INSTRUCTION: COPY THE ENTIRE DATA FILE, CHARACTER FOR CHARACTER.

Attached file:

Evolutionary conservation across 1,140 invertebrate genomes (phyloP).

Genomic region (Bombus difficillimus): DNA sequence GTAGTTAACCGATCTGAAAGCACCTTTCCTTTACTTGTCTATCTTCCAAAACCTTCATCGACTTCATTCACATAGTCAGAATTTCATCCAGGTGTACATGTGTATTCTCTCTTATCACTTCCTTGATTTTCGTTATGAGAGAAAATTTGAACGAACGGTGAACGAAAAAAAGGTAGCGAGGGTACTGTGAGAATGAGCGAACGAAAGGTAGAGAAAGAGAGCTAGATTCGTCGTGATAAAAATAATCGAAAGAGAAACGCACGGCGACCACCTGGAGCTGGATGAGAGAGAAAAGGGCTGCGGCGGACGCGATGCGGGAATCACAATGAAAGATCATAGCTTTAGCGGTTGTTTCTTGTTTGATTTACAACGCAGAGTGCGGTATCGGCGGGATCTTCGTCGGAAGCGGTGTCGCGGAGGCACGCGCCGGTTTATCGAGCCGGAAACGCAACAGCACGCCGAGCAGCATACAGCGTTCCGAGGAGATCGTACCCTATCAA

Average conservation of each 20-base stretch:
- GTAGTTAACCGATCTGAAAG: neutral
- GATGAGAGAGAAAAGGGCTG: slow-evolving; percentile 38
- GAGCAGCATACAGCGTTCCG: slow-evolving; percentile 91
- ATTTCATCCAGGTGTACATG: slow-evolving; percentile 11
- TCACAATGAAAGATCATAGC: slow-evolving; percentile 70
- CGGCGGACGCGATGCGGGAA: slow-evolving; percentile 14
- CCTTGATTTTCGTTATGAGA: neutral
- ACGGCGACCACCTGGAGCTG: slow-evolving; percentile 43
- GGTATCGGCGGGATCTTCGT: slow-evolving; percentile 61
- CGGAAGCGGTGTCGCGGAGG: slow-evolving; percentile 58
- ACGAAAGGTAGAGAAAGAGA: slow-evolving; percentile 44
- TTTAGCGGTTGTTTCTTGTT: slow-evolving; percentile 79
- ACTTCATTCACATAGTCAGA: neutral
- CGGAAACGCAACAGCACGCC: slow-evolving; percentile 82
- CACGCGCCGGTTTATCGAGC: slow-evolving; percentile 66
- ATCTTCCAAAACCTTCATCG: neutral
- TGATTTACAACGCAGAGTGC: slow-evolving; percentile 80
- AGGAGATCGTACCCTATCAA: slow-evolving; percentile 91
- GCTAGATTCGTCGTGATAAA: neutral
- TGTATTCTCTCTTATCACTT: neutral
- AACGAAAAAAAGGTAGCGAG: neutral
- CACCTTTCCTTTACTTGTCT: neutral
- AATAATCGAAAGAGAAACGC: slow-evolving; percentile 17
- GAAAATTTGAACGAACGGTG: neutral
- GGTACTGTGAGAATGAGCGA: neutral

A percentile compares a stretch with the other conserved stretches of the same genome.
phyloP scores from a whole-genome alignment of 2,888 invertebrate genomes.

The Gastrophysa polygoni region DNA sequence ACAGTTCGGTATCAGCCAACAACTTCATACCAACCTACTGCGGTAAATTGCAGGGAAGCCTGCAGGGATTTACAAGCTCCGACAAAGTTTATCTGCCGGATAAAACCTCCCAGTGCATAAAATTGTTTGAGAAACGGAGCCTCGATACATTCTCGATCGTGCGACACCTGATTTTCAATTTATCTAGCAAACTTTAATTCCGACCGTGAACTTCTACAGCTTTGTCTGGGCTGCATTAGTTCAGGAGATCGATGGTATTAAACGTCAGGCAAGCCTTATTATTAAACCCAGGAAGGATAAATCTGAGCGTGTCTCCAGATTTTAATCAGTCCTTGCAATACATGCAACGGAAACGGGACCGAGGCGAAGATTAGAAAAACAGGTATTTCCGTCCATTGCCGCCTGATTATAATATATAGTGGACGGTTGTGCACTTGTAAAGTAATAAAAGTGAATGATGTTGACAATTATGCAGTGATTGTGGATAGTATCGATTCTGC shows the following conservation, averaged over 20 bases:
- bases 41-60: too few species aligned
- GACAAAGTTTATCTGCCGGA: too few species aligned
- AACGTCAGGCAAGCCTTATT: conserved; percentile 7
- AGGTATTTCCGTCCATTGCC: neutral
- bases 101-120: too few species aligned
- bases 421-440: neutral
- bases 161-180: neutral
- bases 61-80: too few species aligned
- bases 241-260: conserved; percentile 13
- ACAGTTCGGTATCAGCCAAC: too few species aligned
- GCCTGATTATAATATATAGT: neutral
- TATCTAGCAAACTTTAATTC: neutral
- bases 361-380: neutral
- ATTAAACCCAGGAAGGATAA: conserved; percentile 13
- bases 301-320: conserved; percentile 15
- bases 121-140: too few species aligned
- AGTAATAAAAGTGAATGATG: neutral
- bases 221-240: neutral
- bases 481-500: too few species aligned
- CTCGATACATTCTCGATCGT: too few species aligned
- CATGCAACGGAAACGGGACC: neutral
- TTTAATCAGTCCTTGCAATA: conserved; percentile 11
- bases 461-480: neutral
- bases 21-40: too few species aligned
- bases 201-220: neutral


Evolutionary conservation across 1,140 invertebrate genomes (phyloP).

Genomic region (Bombus difficillimus): DNA sequence GTAGTTAACCGATCTGAAAGCACCTTTCCTTTACTTGTCTATCTTCCAAAACCTTCATCGACTTCATTCACATAGTCAGAATTTCATCCAGGTGTACATGTGTATTCTCTCTTATCACTTCCTTGATTTTCGTTATGAGAGAAAATTTGAACGAACGGTGAACGAAAAAAAGGTAGCGAGGGTACTGTGAGAATGAGCGAACGAAAGGTAGAGAAAGAGAGCTAGATTCGTCGTGATAAAAATAATCGAAAGAGAAACGCACGGCGACCACCTGGAGCTGGATGAGAGAGAAAAGGGCTGCGGCGGACGCGATGCGGGAATCACAATGAAAGATCATAGCTTTAGCGGTTGTTTCTTGTTTGATTTACAACGCAGAGTGCGGTATCGGCGGGATCTTCGTCGGAAGCGGTGTCGCGGAGGCACGCGCCGGTTTATCGAGCCGGAAACGCAACAGCACGCCGAGCAGCATACAGCGTTCCGAGGAGATCGTACCCTATCAA

Average conservation of each 20-base stretch:
- GTAGTTAACCGATCTGAAAG: neutral
- GATGAGAGAGAAAAGGGCTG: slow-evolving; percentile 38
- GAGCAGCATACAGCGTTCCG: slow-evolving; percentile 91
- ATTTCATCCAGGTGTACATG: slow-evolving; percentile 11
- TCACAATGAAAGATCATAGC: slow-evolving; percentile 70
- CGGCGGACGCGATGCGGGAA: slow-evolving; percentile 14
- CCTTGATTTTCGTTATGAGA: neutral
- ACGGCGACCACCTGGAGCTG: slow-evolving; percentile 43
- GGTATCGGCGGGATCTTCGT: slow-evolving; percentile 61
- CGGAAGCGGTGTCGCGGAGG: slow-evolving; percentile 58
- ACGAAAGGTAGAGAAAGAGA: slow-evolving; percentile 44
- TTTAGCGGTTGTTTCTTGTT: slow-evolving; percentile 79
- ACTTCATTCACATAGTCAGA: neutral
- CGGAAACGCAACAGCACGCC: slow-evolving; percentile 82
- CACGCGCCGGTTTATCGAGC: slow-evolving; percentile 66
- ATCTTCCAAAACCTTCATCG: neutral
- TGATTTACAACGCAGAGTGC: slow-evolving; percentile 80
- AGGAGATCGTACCCTATCAA: slow-evolving; percentile 91
- GCTAGATTCGTCGTGATAAA: neutral
- TGTATTCTCTCTTATCACTT: neutral
- AACGAAAAAAAGGTAGCGAG: neutral
- CACCTTTCCTTTACTTGTCT: neutral
- AATAATCGAAAGAGAAACGC: slow-evolving; percentile 17
- GAAAATTTGAACGAACGGTG: neutral
- GGTACTGTGAGAATGAGCGA: neutral

A percentile compares a stretch with the other conserved stretches of the same genome.
phyloP scores from a whole-genome alignment of 2,888 invertebrate genomes.

The Gastrophysa polygoni region DNA sequence ACAGTTCGGTATCAGCCAACAACTTCATACCAACCTACTGCGGTAAATTGCAGGGAAGCCTGCAGGGATTTACAAGCTCCGACAAAGTTTATCTGCCGGATAAAACCTCCCAGTGCATAAAATTGTTTGAGAAACGGAGCCTCGATACATTCTCGATCGTGCGACACCTGATTTTCAATTTATCTAGCAAACTTTAATTCCGACCGTGAACTTCTACAGCTTTGTCTGGGCTGCATTAGTTCAGGAGATCGATGGTATTAAACGTCAGGCAAGCCTTATTATTAAACCCAGGAAGGATAAATCTGAGCGTGTCTCCAGATTTTAATCAGTCCTTGCAATACATGCAACGGAAACGGGACCGAGGCGAAGATTAGAAAAACAGGTATTTCCGTCCATTGCCGCCTGATTATAATATATAGTGGACGGTTGTGCACTTGTAAAGTAATAAAAGTGAATGATGTTGACAATTATGCAGTGATTGTGGATAGTATCGATTCTGC shows the following conservation, averaged over 20 bases:
- bases 41-60: too few species aligned
- GACAAAGTTTATCTGCCGGA: too few species aligned
- AACGTCAGGCAAGCCTTATT: conserved; percentile 7
- AGGTATTTCCGTCCATTGCC: neutral
- bases 101-120: too few species aligned
- bases 421-440: neutral
- bases 161-180: neutral
- bases 61-80: too few species aligned
- bases 241-260: conserved; percentile 13
- ACAGTTCGGTATCAGCCAAC: too few species aligned
- GCCTGATTATAATATATAGT: neutral
- TATCTAGCAAACTTTAATTC: neutral
- bases 361-380: neutral
- ATTAAACCCAGGAAGGATAA: conserved; percentile 13
- bases 301-320: conserved; percentile 15
- bases 121-140: too few species aligned
- AGTAATAAAAGTGAATGATG: neutral
- bases 221-240: neutral
- bases 481-500: too few species aligned
- CTCGATACATTCTCGATCGT: too few species aligned
- CATGCAACGGAAACGGGACC: neutral
- TTTAATCAGTCCTTGCAATA: conserved; percentile 11
- bases 461-480: neutral
- bases 21-40: too few species aligned
- bases 201-220: neutral